Context. That is what determines the meaning of everything. A statement without context is useless. Before I mention logs in people’s eyes, take note that calling me a hypocrite or telling me not to judge is a judgment statement in itself. If we are never to judge and I am in error for judging, shouldn’t you lead by example by not judging? Would the mere fact of not judging in fact be judging? We could debate the matter, but that would definitely be judging.

Jesus goes on to explain, “You hypocrite, first take the log out of your own eye, and then you will see clearly to take the speck out of your brother’s eye. (‭Matthew‬ ‭7‬:‭5‬ ESV) Jesus isn’t attacking people who judge, he is attacking those who judge with a hypocritical Pharisaical heart. If I am an alcoholic, who am I to tell others about temperance? We aren’t supposed to point out others’ sins when we are mired in those same sins. We are called to turn to Christ to overcome our sins.

The Church is the bride of Christ. If we despise the Church (the body of believers), how can we claim to love Christ? Similarly, John 15:23 is clear that if we hate the Son, we hate the Father as well. If a friend tells me that I am a swell guy but my wife is a shrew, is he really my friend? If someone hates my greatest treasure, my wife, then he hates me as well.

To hate the Church is to hate Christ.

I’ve also heard the tired retort, “Well, what about the Inquisition and the Crusades? The Church is evil!” I have had that same strawman tossed about by friends of mine. For good measure, they threw in some unintelligible redirect regarding the persecution of the Cathars and the Waldenses.

As far as I’m concerned, there are two points to address. One, if someone kills people in the name of Christ, they don’t know Christ. Secondly, the Inquisition is irrelevant to your salvation.

Jesus created the Church so that we can assemble with fellow believers and commune with Him. The Church with all of its human flaws is in place to glorify Christ. The Church is for the broken. The Church is for you and me.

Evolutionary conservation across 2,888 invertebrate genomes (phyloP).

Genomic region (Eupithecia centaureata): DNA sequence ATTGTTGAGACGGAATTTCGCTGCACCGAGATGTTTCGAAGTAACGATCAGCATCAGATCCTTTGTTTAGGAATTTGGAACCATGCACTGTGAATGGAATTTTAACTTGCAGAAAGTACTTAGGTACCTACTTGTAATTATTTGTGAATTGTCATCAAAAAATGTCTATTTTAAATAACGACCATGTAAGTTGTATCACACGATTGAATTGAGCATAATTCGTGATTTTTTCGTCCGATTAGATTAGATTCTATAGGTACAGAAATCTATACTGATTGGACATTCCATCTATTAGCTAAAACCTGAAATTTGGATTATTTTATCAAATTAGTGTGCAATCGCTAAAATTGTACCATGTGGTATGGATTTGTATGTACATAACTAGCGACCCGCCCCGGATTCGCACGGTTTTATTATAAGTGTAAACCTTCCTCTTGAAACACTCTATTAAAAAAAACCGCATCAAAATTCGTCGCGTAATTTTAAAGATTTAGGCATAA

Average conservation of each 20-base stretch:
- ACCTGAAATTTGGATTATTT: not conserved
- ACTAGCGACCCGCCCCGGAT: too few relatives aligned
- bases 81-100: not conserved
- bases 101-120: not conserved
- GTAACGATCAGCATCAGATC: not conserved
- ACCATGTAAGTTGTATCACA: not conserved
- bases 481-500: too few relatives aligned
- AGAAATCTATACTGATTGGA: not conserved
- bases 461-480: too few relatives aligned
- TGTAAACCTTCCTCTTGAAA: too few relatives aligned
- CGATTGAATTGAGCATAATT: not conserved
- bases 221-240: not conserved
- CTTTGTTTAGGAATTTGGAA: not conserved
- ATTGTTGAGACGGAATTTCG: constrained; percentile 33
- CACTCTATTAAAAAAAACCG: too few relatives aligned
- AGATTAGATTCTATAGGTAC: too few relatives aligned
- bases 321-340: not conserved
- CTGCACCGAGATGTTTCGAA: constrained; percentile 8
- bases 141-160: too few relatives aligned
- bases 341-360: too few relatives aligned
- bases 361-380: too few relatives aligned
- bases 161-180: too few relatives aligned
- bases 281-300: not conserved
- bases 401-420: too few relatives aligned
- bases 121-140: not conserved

Jesus died for our sins, yet some of us believe we can recite the Sinner’s Prayer and continue with our sinful lifestyles. I believe that is why so many reject the Church. Not because the Church is brimming with hypocrites, but because they are hypocrites themselves and refuse to turn from sin.

I’ve been there. I grew up in a “good Christian home.” I was raised Lutheran and was confirmed when I was thirteen. I had checked all the boxes. I was in the club. I had experimented with alcohol when I was a teenager, but that was only the beginning. When I was twenty-two, I could get in bars and I was a disc jockey at an active rock station. That was a terrible combination because I spent the next ten years or so in a boozy haze. I was saved. I could do what I wanted, right?

I never went to church because I didn’t want to be in the midst of hypocrites. I said I loved Jesus, but wanted nothing to do with Him. I wanted even less to do with his bride. While I was wallowing in my sin, Christ beckoned to me. Thanks to my wife and her incessant prayers, I was saved for real about five years ago.

I’m not the man I was five years ago. I eventually quit drinking and smoking and going to all bars. I’m even one of those hypocrites who goes to church every Sunday. I’m living proof that you cannot embrace Christ and remain unchanged.

Can you be a Christian without attending church? I believe the answer, at least on paper, is both. Jesus freed us from the chains of legalism so technically, I believe attendance is optional. I also believe Hebrews 10:25 commands the assembling of the saints. You can repudiate the church with all of your justifications, but Jesus’ response might be, ‘I never knew you; depart from me, you workers of lawlessness.’ (‭Matthew‬ ‭7‬:‭23‬ ESV)